17th March, 2016

Wendy, the founder and director of The Carter Company, and a true pioneer in the concept of gentle cycling holidays, recently returned from a rather adventurous bicycle tour around Cambodia and Vietnam. Whilst our portfolio remains distinctly European and there are no immediate plans to branch out into more exotic climes (sadly for us trip planners!), Wendy came back so full of excitement and wonderful stories from her travels that we wanted to share them with you, our readers, here.

Where to begin?! Firstly, we recommend heading over to Wendy's Instagram page, where a fascinating gallery of images awaits. We particularly love the shot we picked out for this blog, although it wasn't the only example of ingenious and innovative use of bicycles as transport vehicles.!

Here's what Wendy had to say about her adventure:

"The bicycle has played a massive role in the development of society out there. Nowadays, people tend to use scooters and motorbikes as well as bicycles, but the car isn't anything like as prevalent in the west, and at one time, everyone used a bicycle.

As a tourist, it's a fantastic place to explore by bike. This is because the locals are so incredibly friendly and welcoming. Their sense of community and eagerness to share is really extraordinary. All this means that as you tootle past on your bicycle, children run out of their houses to wave hello; wedding parties invite you to join in their ceremonies; and families celebrating a new temple opening share their home-made sweets with you. Our guide even invited us to his house, where we met his parents and brothers. Pretty much everyone sits outside their houses to watch the world go by, so as you whistle past so there's many an opportunity to stop and say hello, see how the locals live, meet the pigs and chickens in their backyard farms, and even visit their makeshift breweries where they brew their own beer!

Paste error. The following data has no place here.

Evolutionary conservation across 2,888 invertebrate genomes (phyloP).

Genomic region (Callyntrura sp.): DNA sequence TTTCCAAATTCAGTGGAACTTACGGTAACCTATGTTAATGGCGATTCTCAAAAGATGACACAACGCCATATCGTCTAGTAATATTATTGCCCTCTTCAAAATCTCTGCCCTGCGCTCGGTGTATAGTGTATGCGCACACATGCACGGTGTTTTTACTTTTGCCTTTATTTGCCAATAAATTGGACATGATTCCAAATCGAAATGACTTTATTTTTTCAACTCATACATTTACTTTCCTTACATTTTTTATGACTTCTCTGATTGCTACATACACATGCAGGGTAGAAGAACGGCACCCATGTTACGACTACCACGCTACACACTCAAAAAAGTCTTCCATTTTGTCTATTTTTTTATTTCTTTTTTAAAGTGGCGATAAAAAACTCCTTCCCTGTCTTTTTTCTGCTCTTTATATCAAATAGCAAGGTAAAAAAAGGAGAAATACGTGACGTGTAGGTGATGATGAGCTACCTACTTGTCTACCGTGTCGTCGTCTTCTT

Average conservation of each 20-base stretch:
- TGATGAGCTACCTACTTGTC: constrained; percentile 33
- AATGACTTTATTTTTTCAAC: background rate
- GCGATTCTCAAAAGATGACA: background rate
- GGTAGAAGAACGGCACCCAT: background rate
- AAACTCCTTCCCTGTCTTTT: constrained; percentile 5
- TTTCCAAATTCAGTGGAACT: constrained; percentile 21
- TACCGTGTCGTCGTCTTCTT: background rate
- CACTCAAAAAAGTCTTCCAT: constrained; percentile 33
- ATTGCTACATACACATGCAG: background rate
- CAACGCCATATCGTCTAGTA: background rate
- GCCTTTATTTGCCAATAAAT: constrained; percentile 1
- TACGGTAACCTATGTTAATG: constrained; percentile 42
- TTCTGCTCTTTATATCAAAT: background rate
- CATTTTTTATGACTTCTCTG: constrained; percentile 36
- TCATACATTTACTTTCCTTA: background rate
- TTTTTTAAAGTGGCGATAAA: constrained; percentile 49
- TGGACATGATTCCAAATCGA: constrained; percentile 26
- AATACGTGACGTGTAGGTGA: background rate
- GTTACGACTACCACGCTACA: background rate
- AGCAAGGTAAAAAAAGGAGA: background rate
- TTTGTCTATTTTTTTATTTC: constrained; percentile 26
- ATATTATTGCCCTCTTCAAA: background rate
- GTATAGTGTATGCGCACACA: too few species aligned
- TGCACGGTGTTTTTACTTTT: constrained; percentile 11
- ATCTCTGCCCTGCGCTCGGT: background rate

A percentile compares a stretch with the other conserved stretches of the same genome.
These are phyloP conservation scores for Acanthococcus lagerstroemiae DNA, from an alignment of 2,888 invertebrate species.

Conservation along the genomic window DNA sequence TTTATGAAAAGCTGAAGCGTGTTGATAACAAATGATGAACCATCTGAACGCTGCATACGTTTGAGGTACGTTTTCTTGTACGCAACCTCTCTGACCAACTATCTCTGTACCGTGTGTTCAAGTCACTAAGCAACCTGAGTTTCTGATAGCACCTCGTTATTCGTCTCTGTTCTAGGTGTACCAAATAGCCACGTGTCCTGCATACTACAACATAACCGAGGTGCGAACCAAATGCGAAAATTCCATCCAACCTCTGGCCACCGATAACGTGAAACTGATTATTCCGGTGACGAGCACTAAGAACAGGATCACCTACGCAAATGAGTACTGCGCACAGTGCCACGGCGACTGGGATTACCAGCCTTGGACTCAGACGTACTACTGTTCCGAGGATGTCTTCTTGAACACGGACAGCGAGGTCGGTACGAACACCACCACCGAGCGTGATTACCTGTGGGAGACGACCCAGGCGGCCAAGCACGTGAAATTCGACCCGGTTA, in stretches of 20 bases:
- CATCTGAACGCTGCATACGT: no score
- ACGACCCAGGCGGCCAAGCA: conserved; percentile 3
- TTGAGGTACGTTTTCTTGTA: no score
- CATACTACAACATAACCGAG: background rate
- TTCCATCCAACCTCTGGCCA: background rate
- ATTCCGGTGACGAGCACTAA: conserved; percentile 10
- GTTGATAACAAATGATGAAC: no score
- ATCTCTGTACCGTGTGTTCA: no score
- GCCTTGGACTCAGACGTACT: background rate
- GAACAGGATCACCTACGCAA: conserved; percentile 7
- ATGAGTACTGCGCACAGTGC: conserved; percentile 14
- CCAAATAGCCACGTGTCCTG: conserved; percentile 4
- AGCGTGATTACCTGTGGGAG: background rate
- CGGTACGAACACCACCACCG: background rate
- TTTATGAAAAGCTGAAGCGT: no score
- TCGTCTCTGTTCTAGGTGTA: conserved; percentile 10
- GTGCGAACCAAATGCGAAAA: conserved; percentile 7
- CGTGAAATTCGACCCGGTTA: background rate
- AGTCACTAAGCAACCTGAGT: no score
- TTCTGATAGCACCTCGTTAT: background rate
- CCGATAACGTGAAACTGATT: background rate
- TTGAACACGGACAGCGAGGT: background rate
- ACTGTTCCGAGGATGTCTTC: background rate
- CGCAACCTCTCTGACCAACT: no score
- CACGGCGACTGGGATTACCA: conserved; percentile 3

The landscape is densely utilised, much of it by small scale agriculture, whilst the waterways are used as transport highways and are packed full of gorgeous wooden boats moving food, wood and other wares from here to there. A highlight was a visit to the colourful floating market on the Mekong River, which some farmers travel 750 miles to get to. We also visited insect food markets (where our guide proceeded to demonstrate the local love of insect food eating a whole tarantula!), man-made vine bridges, brick-making factories, and scores of ancient temples.

This magic was made all the more remarkable by the constant reminders of the darker times in theses countries' histories - the Vietnam War and the Cambodian Genocide. We met one survivor of the latter, who was only allowed to live because he could repair the regime's typewriters. His stories were harrowing. There are no concrete figures of how many were killed by the Khmer Rouge regime as mass graves continue to be discovered to this day, but the most commonly cited figure is two million (which is about a quarter of the population).

The resilience and spirit of the people today is truly remarkable - despite so much hardship, they are such generous and welcoming people. I can't recommend visiting Cambodia and Vietnam enough. A really special travel experience I'll treasure forever."